When the decision to help Biscuit die had been made, we had to talk specifics with the vet’s people. A very gentle, soft-spoken woman named Heather, presented the options to me over the phone. I asked for the prices of each option. I was somewhat in a fog of grief, so I had to ask her to repeat several things. The gist of it all was, Biscuit’s body could be returned to us for burial (no charge, except for the injection); he could be cremated individually and returned to us in a basic urn, or in a decorative urn of our choosing ($200 plus injection and urn cost); or he could be cremated along with all the other animals who had recently died, and nothing would be returned to us ($90 plus injection). After going over the prices, Heather added, “I know your bill is already huge, with the last week of day hospital, so I imagine you want to keep costs down…”
“Well, yes,” I answered, on autopilot, while mulling our options. We had once buried another dog in the yard of our old house. We had been told then that it was illegal to do so in our area, and this was a source of anxiety for a very young LG. I thought aloud that cremation would be better. I mentally dismissed, though apparently did not state, that I did not want Biscuit lumped in with all the other deceased pets.
So Heather continued trying to help me with arrangements. “OK, then, we’ll have $90 for the euthanasia; we’ll do the cremation; the mass is an additional $90…”
The mass? We would, I was certain, say a prayer of thanksgiving and blessing as we buried Biscuit’s ashes in the yard, but we had no intention of having a mass for him. $90? For a priest . . . mass cards . . . ? Just when I was mentally finalizing the funeral arrangements, Heather throws in this monkey wrench. I went through an elaborate inner process, trying to find a compartment for this new mass information. I finally decided that I needed to respond something like, “Thank you for thinking of that [clearly, Heather is Roman Catholic, and apparently assumed that we are as well; she is only trying to be sensitive and attentive to our spiritual needs], but we are Presbyterian [Biscuit has received communion (and by “received,” I mean stolen, and by “communion,” I mean bread) on at least two occasions], so we really won’t need a mass, we’ll take care of our own service.”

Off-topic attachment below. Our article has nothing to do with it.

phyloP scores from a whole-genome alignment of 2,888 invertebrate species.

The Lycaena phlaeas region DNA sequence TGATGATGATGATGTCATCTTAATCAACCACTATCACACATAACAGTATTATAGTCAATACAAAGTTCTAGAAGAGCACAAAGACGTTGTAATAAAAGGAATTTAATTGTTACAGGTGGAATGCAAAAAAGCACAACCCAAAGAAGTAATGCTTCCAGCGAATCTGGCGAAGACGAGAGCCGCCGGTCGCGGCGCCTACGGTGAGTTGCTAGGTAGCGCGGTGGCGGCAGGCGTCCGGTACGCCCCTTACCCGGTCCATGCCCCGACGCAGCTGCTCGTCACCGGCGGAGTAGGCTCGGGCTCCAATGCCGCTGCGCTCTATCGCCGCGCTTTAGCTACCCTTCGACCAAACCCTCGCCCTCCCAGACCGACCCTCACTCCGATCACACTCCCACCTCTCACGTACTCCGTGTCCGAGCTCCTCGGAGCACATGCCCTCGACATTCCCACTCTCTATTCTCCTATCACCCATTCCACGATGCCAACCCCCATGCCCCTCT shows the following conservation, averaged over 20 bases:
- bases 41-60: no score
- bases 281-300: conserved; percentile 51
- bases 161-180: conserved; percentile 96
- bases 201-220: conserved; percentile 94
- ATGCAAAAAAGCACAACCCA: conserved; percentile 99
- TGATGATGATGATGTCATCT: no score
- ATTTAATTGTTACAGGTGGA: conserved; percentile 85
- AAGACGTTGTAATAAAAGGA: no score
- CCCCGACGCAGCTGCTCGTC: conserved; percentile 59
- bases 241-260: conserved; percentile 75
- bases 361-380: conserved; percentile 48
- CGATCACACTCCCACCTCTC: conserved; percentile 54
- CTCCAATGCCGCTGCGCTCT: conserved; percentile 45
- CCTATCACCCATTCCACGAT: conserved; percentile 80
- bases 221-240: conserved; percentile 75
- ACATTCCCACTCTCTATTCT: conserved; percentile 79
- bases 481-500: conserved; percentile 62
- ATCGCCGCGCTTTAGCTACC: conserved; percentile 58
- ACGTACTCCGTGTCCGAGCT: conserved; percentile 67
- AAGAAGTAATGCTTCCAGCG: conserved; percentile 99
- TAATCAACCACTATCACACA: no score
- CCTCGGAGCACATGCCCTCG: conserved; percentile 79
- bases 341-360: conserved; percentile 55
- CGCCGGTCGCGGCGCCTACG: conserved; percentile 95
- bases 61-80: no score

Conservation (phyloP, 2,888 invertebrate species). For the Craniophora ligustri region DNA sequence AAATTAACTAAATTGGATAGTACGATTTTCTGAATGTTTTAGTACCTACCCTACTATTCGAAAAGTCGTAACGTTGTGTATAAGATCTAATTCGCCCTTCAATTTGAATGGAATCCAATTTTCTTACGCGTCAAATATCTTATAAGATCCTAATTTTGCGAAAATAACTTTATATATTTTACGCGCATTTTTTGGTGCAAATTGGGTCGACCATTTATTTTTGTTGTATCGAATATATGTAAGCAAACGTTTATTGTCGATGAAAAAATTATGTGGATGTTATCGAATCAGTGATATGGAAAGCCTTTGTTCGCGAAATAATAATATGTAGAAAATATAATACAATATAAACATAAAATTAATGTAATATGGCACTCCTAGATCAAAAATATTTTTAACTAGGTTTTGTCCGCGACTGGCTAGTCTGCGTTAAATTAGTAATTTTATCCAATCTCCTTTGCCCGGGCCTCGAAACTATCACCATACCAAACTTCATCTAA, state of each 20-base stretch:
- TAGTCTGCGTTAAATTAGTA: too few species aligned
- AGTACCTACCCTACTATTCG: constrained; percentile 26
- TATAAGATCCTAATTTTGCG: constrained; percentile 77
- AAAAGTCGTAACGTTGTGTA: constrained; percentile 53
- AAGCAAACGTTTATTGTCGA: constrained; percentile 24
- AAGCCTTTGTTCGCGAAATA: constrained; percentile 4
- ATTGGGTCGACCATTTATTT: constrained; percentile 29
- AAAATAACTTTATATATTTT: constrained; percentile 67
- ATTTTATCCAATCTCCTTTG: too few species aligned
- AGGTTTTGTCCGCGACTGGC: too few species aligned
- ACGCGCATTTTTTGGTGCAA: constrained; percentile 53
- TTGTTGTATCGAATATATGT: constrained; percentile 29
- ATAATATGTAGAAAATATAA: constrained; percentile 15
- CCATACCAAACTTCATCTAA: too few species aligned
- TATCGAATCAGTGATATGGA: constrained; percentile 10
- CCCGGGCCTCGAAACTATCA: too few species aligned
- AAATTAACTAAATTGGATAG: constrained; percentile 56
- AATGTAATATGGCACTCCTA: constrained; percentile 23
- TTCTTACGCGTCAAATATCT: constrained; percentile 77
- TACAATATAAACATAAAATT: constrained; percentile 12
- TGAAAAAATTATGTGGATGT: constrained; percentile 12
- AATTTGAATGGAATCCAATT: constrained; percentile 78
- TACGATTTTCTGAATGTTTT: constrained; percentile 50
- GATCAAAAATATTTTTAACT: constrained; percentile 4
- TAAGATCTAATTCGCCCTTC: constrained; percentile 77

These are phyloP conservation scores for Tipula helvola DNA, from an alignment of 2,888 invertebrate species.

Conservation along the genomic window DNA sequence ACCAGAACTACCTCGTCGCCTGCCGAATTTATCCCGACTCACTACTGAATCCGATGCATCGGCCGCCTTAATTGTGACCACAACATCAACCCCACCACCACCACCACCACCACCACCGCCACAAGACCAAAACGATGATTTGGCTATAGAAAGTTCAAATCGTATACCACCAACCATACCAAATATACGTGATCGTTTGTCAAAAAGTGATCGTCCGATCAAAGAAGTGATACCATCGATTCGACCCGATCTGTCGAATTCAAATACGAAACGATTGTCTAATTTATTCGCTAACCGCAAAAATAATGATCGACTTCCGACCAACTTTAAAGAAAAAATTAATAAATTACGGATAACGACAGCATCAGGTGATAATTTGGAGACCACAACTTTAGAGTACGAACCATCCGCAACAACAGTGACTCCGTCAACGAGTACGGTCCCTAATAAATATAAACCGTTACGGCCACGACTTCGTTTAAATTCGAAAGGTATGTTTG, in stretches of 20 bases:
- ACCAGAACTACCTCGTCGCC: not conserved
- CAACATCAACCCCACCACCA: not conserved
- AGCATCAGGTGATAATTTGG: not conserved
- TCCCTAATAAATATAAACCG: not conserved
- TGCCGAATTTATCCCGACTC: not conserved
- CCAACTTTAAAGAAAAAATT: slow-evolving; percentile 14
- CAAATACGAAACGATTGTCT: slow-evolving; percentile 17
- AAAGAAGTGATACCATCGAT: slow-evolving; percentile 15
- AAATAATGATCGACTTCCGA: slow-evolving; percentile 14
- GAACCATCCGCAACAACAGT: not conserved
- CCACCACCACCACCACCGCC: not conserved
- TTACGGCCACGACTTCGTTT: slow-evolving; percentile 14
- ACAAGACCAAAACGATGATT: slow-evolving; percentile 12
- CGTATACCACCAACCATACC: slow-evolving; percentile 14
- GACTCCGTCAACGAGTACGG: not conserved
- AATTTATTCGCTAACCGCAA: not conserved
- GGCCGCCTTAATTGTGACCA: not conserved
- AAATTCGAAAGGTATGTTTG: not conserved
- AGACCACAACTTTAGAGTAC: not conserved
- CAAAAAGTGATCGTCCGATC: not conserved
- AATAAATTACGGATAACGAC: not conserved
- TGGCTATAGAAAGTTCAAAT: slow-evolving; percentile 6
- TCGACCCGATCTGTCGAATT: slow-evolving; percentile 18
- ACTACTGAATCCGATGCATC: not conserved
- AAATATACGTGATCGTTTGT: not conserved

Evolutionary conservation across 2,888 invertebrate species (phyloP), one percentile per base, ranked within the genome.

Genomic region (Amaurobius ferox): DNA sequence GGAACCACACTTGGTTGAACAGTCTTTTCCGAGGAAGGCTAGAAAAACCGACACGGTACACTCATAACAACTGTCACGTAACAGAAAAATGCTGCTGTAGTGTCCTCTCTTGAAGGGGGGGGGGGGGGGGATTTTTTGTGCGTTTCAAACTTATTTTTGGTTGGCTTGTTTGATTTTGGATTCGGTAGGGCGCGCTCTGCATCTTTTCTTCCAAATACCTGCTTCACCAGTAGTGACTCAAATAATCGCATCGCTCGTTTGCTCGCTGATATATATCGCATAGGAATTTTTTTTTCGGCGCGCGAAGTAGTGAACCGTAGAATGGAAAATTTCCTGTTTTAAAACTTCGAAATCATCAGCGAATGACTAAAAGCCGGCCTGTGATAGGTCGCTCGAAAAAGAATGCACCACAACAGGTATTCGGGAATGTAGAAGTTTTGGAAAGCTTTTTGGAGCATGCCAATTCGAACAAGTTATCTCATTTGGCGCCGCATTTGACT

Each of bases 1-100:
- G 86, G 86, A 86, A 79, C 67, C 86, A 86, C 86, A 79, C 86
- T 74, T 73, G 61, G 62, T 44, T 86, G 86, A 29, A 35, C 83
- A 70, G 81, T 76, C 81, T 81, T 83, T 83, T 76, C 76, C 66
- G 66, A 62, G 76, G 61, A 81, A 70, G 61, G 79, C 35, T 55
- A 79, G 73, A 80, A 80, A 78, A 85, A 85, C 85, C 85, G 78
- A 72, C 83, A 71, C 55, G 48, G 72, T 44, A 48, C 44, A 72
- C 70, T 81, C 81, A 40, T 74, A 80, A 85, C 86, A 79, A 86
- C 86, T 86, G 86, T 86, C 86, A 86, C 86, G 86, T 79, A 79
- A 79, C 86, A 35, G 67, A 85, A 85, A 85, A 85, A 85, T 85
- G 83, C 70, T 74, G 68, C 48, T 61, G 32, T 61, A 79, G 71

I opened my mouth to make this rather odd reply, but instead, out came, “Wait, what?”
Turns out, “the mass” meant “mass cremation,” as in, with all the other pets. That’s not what we wanted. Even though we were already dipping into all the $ we had, and some we didn’t, for his care, we wanted him cremated alone. I told Heather this, and that we’d take the basic container, nothing fancy, and we’d bring him home to bury him.
So that’s the story of how Biscuit was almost converted at the end of his life. We were greatly surprised that the “basic container” which I imagined as a plastic margarine tub, is actually a lovely wooden box with an intricate floral carving on the top. It is now on a bookshelf. I don’t know when or if we’ll bury it. Presbyterian.